Re: Binary Infosets

Martin Duerst wrote:
> At 23:58 02/10/09 +0200, Chris Lilley wrote:
>> And yet, we tell the mobile folks that they should not use WAP and
>> whatever but should use XHTML Basic and SMIL Basic and SVG Tinty and
>> so forth. And they tell us that the http-level binary compression,
>> which works well on the desktop, does not work well for them because
>> the main issue is storage efficiency on the client while being used.
> For (X)HTML, the consensus in the mobile community seems to be that
> the WAP-style binary compression/infoset was the wrong way to go;
> transmitting plain (X)HTML is no big problem.

I agree that WAP-style encodings don't fly well, and that there is a 
great number of situations where plain (or gzip'ed) XHTML works 
perfectly well. As Chris pointed out WAP-style approaches are 
unextensible, and that imho makes them pretty much anti-Web and anti-XML.

There are however places which want (or are strongly encouraged) to use 
XML but that suffer from severe processing and memory constraints. This 
covers part of the mobile community, as well as several "small devices" 
communities (eg numeric TV and radio) or even audio-video communities 
that include desktop systems in their targets (that's part of what 
MPEG-7 was for).

The reason I was curious as to whether the TAG had already an opinion on 
such matters is because such binarisation approaches* are being deployed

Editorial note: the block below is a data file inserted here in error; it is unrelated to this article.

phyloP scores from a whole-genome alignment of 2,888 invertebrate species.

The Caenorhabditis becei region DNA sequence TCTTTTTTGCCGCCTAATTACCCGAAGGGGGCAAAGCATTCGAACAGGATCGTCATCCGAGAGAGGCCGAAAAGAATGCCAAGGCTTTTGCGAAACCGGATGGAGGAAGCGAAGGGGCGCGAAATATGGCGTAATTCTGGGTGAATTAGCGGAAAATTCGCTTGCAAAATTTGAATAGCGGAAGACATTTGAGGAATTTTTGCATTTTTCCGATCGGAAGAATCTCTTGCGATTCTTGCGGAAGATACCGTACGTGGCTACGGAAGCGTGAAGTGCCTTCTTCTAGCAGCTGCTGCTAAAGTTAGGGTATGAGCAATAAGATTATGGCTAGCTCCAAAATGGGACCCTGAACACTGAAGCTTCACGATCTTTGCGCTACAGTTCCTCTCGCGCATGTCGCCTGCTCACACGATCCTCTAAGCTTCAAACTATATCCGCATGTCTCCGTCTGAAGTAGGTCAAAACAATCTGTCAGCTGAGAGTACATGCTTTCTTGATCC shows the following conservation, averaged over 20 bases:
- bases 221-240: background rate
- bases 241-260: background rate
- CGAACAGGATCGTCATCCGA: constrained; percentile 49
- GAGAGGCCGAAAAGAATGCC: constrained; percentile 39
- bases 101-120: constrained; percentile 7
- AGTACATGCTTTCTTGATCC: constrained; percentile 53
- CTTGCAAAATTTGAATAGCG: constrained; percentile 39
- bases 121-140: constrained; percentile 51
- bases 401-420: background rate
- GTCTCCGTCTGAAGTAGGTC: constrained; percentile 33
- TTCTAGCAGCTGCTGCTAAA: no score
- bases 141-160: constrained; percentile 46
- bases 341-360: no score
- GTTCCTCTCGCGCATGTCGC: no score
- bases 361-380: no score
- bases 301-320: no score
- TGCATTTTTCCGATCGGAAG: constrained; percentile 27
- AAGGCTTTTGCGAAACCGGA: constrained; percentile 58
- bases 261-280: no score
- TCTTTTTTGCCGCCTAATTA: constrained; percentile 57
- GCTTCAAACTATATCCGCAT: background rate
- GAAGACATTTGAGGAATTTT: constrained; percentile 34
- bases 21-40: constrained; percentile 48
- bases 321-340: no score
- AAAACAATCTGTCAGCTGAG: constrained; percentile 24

currently or in the very short term, and in a fair number of cases I 
think rightly so (otherwise I'd have picked a job elsewhere ;). What's 
more, they are not limited to "strange" environments such as broadcast 
carrousels but also concern Web environments. Part of my job is to make 
sure that binary infosets play well within the Web (overall it works 
rather well imho, but there are issues to iron out).

> For graphics, the mobile community seems to favor something binary.

I think that opinions are more varied than you think. In truth, few 
people truly favour binarisation per se because they know it's extra 
work compared to just sending the XML. But most appear to recognize this 
as a necessity (and of course even more so in the smaller devices area).

> I haven't been able to figure out yet whether this is because:
> - The mobile community hasn't learned and is falling in the same
>   trap as they did last time.

I think part of the community has learnt. Seeing some of the scary specs 
for binarisation that I've seen however, I am not totally convinced that 
they have all learnt from WAP's mistakes. I certainly hope they do.

> Also, I'm confused because I have seen strong indications
> from the mobile community that they don't want to go down
> to the bit level for compression  (WAP binary xml didn't;
> gzip and friends of course do) because this implies too
> much processing, but the compression proposals
> I have seen for SVG mostly go to the bit level (e.g.
> using a number of bits rather than a byte to indicate
> the type of an element).

That's interesting, I've received feedback that is the exact opposite 
(ie people favouring bit-level, irrespective of the domain). I'd be 
interested in hearing (perhaps off-list) about those other echoes.


* I say "binarisation" instead of compression because those approaches 
also tend to want to decrease memory usage and processing time (as 
opposed to just bandwidth), and sometimes include things like lazy 
loading, remote update, indexation, streaming, etc.

Robin Berjon <>
Research Engineer, Expway
7FC0 6F5F D864 EFB8 08CE  8E74 58E6 D5DB 4889 2488

Received on Monday, 14 October 2002 10:18:43 UTC